Using React and React Native: bringing design and feature parity to a web app and mobile app

Kelvin Graddick · 2 minute read ·     
I’ve finished building a doctor appointment platform, and part of that was bringing feature parity to the web version (from the mobile version).
⁣— For the mobile version I used React Native: a cross-platform mobile app development framework.
— For the web version I used React: a web app development framework.

Building a platform that looks and functions the same across multiple devices and platforms can be a tricky task.
In this blog post, we'll take a closer look at the process of creating a doctor appointment platform using React and React Native, and the challenges that come with bringing feature parity to the web version from the mobile version.

Why couldn’t I just use React Native for the web app too?

When I first started building this platform, I had heard that I would be able to use React Native to automatically build a version for the web. React Native is touted for being able to render to both web and mobile. However, as I delved deeper into the project, I quickly realized that this was not straightforward. There was not much documentation available and the solutions that did exist were early stage and required a lot of troubleshooting to work through compatibility issues.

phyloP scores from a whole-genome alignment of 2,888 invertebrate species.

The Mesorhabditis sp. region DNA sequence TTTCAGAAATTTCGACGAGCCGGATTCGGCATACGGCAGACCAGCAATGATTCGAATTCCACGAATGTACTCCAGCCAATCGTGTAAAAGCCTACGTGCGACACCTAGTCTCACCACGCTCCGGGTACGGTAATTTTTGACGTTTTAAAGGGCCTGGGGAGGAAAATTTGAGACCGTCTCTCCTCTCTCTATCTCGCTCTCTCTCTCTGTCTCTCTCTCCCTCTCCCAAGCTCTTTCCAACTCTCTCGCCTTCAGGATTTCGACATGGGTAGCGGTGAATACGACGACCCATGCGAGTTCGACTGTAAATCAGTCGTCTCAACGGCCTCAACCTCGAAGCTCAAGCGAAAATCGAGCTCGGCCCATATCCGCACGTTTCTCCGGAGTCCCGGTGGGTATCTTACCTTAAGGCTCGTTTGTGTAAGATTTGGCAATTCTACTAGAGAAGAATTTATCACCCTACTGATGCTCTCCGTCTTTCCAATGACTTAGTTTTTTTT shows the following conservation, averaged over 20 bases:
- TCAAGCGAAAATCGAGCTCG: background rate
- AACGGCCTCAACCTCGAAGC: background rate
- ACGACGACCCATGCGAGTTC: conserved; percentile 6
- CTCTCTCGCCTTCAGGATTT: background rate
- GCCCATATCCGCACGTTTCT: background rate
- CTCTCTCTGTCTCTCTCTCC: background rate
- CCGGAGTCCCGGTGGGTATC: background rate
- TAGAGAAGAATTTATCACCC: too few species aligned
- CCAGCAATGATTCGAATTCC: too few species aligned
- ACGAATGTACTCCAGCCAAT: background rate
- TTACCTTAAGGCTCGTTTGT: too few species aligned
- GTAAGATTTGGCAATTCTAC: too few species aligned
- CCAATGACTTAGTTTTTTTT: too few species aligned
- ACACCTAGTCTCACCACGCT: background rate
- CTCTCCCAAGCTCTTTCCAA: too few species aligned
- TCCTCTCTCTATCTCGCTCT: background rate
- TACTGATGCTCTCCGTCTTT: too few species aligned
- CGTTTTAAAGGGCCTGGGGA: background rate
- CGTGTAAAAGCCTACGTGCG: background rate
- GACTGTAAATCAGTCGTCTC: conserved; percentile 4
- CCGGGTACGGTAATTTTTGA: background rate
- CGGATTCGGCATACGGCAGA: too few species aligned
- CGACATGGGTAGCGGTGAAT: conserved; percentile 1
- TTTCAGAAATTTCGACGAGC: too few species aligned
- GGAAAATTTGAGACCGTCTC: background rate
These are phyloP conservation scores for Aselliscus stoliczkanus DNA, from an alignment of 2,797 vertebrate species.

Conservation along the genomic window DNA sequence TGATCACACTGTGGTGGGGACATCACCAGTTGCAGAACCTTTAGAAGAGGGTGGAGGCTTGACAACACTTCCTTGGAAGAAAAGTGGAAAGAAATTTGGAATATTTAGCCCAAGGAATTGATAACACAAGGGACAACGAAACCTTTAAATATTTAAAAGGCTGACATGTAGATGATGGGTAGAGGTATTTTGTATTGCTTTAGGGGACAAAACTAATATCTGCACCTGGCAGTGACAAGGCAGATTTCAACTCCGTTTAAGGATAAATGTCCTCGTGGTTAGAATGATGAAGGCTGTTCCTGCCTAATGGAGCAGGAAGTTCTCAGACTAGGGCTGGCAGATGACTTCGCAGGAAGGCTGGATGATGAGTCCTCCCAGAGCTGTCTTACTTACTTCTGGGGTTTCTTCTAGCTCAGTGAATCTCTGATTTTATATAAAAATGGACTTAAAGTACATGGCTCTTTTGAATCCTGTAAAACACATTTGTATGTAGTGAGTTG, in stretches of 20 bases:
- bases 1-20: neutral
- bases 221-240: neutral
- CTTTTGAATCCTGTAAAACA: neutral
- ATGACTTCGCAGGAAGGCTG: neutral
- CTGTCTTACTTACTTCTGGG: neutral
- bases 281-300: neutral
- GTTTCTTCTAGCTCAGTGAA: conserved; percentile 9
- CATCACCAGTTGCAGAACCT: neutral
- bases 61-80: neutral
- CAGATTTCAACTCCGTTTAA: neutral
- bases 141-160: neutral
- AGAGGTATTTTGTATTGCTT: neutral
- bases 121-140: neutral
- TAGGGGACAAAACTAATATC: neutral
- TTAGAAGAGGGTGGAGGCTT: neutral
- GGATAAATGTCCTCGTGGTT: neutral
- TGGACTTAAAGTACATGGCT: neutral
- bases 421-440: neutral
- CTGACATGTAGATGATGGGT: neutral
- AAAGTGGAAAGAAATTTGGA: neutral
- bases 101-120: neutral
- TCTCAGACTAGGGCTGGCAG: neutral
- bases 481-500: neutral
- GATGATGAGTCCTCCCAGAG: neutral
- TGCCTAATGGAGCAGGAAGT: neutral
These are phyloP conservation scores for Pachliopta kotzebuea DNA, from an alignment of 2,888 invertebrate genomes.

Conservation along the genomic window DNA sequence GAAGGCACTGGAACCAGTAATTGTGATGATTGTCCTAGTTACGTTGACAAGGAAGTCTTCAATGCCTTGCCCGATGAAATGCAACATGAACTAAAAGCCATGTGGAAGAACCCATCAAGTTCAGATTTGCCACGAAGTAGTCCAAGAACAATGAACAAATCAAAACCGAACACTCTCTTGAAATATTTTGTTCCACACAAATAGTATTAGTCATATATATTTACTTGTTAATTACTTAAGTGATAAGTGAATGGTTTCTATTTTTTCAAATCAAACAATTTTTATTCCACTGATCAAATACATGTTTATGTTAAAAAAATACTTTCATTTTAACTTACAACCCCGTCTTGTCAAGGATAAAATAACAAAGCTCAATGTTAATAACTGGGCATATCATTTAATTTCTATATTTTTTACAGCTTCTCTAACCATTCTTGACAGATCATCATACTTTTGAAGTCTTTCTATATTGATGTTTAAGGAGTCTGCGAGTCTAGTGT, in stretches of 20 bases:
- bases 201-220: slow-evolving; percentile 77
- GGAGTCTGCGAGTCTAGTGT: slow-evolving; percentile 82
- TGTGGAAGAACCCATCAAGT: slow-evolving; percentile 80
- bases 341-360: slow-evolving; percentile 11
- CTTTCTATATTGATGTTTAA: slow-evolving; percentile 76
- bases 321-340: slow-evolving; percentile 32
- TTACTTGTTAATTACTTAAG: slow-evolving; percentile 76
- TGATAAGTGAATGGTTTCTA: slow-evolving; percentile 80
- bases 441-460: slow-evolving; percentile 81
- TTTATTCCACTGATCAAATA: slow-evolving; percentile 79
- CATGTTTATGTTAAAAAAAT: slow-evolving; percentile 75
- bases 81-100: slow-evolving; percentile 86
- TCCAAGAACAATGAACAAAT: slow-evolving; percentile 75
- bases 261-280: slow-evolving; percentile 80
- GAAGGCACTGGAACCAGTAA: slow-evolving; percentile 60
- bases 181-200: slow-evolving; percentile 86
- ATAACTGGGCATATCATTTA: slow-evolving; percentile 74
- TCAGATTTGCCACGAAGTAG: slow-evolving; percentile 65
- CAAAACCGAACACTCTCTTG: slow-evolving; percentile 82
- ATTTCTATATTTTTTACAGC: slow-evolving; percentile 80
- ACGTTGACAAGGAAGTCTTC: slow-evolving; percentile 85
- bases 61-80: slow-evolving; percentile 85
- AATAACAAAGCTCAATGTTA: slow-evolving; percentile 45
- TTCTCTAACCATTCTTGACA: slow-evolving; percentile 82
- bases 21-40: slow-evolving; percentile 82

One of the biggest challenges I encountered was that React Native inherently uses a lot of prebuilt mobile components that simply don’t exist or don’t make sense on the web.
Maybe someone reading this knows better than me and can help(?)

My high-level approach to building the web app version to match the mobile app version

I decided to got ahead and create the web version “from scratch” in normal React, being careful to optimize for mobile web, since more users are accessing websites from mobile devices these days. To do this, I leveraged the same backend web API that I used for the mobile app. This saved a lot of time as most of the data retrieval, storage, and account data creation had already been done.

I simply needed to build the web UI/UX and connect it to each endpoint. I also saved a lot of time by being able to reuse a lot of the JavaScript business logic from the mobile app. This allowed me to focus on creating a visually similar experience across the mobile app and web app, especially on mobile web browsers.

Using React and React Native together

React and React Native are two powerful tools for building user interfaces and creating cross-platform applications. Both technologies have their own strengths and weaknesses, and knowing when to use which technology is key. React is great for building web applications, while React Native is designed for building mobile applications that run on iOS and Android.

As for me, I have been using React and React Native both to build this specific platform. The experience of creating a doctor appointment platform using both technologies was a great learning experience and it definitely helped me understand the different challenges that come with bringing feature parity from mobile to web.

Final thoughts

Overall, the process of creating a doctor appointment platform using React and React Native was an exciting and challenging journey. I hope that this blog post will be helpful for anyone who is considering using these technologies for their next project. Let me know your thoughts and if you have any questions or feedback, feel free to reach out to me.

If you’ve learned it already, what have you been using React or React Native for so far?

Want to share this?